29 April 2008

Kansai Day 4, 17 Dec 07 - Arima Onsen, Hyogo

After the previous night's of queuing for Luminarie, it was timely to go for a good soothing soak at one of Japan's oldest and most popular hot spring areas - Arima onsen. I totally love soaking in onsens during winter!

Checked out of the b kobe and headed towards Sannomiya Motomachi area in search of lunch. Couldn't resist popping into Patisserie Tooth Tooth to pick up some financiers (I like financiers!). Noticed the chalkboard signage outside the Patisserie? I love such handwritten boards; some day when I open my own cafe cum zakka shop, I must also have my own handwritten signage and menu boards :D Wanted to eat at the cafe, but hubby wasn't interested.
For lunch, we had Mcdonalds. Mcdonalds of all choices? Well, we try fast foods in different countries as they usually introduce some local flavours. I had McPork - nothing to rave about, just a pork patty sandwiched between the bun and some greens. Hubby opted for the sinful Mega Tomato that came with 3 beef patties, tomato, bacon, cheese and bits of greens. Yes, he was hungry.
There was still time before our bus (Shinki or Hankyu bus from Sannomiya Station) to Arima Onsen, so we made our way to Kobe Chinatown (Nankin-machi) area to take a look. There were long queues for pork buns and steamed dim sums. Personally I'm not used to Chinese food in Japan. But chinese food seems to be quite popular there.
Took the bus from Kobe to Arima Onsen at the stipulated timing. We were rather amused as 99% of the passengers were Japanese Ojii-san and Obaa-san. One uncle chatted with us as he was curious. He told us that Arima Onsen has become rather commercialised and touristy.
Upon arrival, we searched for our ryokan - Hyoe Koyokaku, a large hot spring hotel. Not difficult to find since Arima town is quite small and dotted with 20 odd ryokans. After checking in, we were ushered to our room on the 14th level and were totally floored by the size of the room as well as the view. The room can easily accommodate 6 to 8 people. This must be the biggest and best room we stayed in Japan so far - in terms of price, view and space. It was so nice of the staff to offer us such a nice room (considering the price plan we opted was of the lower category).

After some tea and snacks, we decided to explore the streets of Arima Onsen first. Here we saw locals soaking in the foot bath available free. Arima Onsen is actually famous for two kinds of springs - "Kinsen" 金泉 where the water is coloured yellow-brown from its iron and salt (smells like rusty water) and "Ginsen" 銀泉 which contain radium and carnonate and the water is colourless.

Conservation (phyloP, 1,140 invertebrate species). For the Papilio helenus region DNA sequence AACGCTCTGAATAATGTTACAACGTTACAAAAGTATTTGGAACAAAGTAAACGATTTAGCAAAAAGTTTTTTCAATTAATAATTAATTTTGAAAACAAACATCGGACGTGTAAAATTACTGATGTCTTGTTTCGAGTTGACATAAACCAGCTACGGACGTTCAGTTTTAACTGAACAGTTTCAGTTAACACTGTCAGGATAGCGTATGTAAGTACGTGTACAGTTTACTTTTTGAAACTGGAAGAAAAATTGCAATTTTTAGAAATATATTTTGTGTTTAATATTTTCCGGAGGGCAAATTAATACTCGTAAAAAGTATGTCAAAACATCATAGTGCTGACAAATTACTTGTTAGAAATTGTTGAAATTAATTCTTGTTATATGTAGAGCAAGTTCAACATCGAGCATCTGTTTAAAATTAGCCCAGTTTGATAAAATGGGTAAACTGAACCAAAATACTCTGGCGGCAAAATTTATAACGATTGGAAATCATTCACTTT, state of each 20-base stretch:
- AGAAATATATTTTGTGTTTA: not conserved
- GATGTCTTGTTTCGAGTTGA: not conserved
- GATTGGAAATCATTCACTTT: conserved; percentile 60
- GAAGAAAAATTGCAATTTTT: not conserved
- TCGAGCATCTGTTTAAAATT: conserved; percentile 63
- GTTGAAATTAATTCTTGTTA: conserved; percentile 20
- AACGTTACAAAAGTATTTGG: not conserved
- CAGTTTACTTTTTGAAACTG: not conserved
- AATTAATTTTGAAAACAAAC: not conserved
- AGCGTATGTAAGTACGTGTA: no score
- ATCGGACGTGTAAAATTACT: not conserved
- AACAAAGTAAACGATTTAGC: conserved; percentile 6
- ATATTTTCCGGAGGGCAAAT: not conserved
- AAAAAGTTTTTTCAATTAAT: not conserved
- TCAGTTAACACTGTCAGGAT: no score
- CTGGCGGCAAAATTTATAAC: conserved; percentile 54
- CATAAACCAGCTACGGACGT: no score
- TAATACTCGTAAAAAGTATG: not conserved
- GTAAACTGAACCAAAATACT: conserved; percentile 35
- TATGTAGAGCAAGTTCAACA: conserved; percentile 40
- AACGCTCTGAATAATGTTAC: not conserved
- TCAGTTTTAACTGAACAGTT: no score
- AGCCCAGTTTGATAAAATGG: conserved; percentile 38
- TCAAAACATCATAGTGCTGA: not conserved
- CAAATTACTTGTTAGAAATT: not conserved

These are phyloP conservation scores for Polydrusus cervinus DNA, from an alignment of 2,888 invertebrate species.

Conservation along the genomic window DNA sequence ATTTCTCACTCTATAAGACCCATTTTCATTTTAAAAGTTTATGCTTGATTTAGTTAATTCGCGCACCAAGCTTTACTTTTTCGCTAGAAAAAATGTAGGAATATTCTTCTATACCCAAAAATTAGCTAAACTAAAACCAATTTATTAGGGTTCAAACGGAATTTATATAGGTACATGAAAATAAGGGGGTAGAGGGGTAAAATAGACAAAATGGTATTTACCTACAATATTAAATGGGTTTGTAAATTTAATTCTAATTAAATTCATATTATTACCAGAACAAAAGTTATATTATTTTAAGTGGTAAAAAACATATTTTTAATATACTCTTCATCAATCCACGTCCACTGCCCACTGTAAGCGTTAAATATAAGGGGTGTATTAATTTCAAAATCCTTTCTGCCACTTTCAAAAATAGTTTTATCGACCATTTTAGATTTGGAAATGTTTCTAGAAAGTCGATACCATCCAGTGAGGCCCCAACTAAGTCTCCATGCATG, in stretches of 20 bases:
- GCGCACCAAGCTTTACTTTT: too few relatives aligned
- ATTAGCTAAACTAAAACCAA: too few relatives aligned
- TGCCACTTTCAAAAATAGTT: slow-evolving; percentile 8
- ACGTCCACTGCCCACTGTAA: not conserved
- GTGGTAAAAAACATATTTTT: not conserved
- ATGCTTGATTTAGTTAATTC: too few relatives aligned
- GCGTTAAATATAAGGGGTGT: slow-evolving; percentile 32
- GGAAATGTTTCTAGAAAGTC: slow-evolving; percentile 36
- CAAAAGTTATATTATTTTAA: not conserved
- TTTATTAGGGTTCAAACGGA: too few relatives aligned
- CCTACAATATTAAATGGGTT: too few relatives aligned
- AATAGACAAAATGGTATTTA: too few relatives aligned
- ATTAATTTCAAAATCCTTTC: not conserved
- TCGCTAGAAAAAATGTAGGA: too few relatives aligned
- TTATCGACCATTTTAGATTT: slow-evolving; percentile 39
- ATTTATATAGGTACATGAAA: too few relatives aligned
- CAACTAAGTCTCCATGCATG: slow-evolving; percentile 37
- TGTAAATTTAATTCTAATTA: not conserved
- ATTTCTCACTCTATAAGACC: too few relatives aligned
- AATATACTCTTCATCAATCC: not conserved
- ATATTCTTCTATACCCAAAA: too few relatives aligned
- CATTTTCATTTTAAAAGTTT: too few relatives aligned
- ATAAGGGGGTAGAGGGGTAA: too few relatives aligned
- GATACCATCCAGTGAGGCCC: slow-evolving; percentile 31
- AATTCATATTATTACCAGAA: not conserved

One of Arima's traditional folkcraft and souvenir is the Arima Writing Brush 人形筆. When you lift the writing brush, a doll’s head pops up. Bright coloured threads were wrapped around the exterior of the holder to make beautiful patterns.
We met this friendly granny who told us that she is the original maker of Arima Writing Brush and the one and only in Japan still making it by hand. And she is already 85 years old!
As the sky turned dark, we headed back to the ryokan and decided it was time to go for a hot dip! There were 3 public baths in Hyoe; we decided to visit Ichinoyu and Ninoyu first. In the evening, Ichinoyu was opened for female and Ninoyu for men; both would switch over in the morning. There were some ladies in the onsen so I didn't take any photos.

Time for dinner! Our price plan was the Sumibiyakikaiseki (set of charcoal grilled dishes) served in a private dining room in one of the dining halls.

Our menu. Look at how elaborate the courses were. Well, will let the photos do the talking here.

All the dishes were so fresh and delicious and we couldn't stop eating though we were rather full. By the end of the dinner course, we were totally stuffed! Onaka ga ippai! おなかがいっぱい!
When we got back to our room, the futon bedding were already laid for us. We love to snug in the warmth of the futon during winter! Fell asleep in no time...

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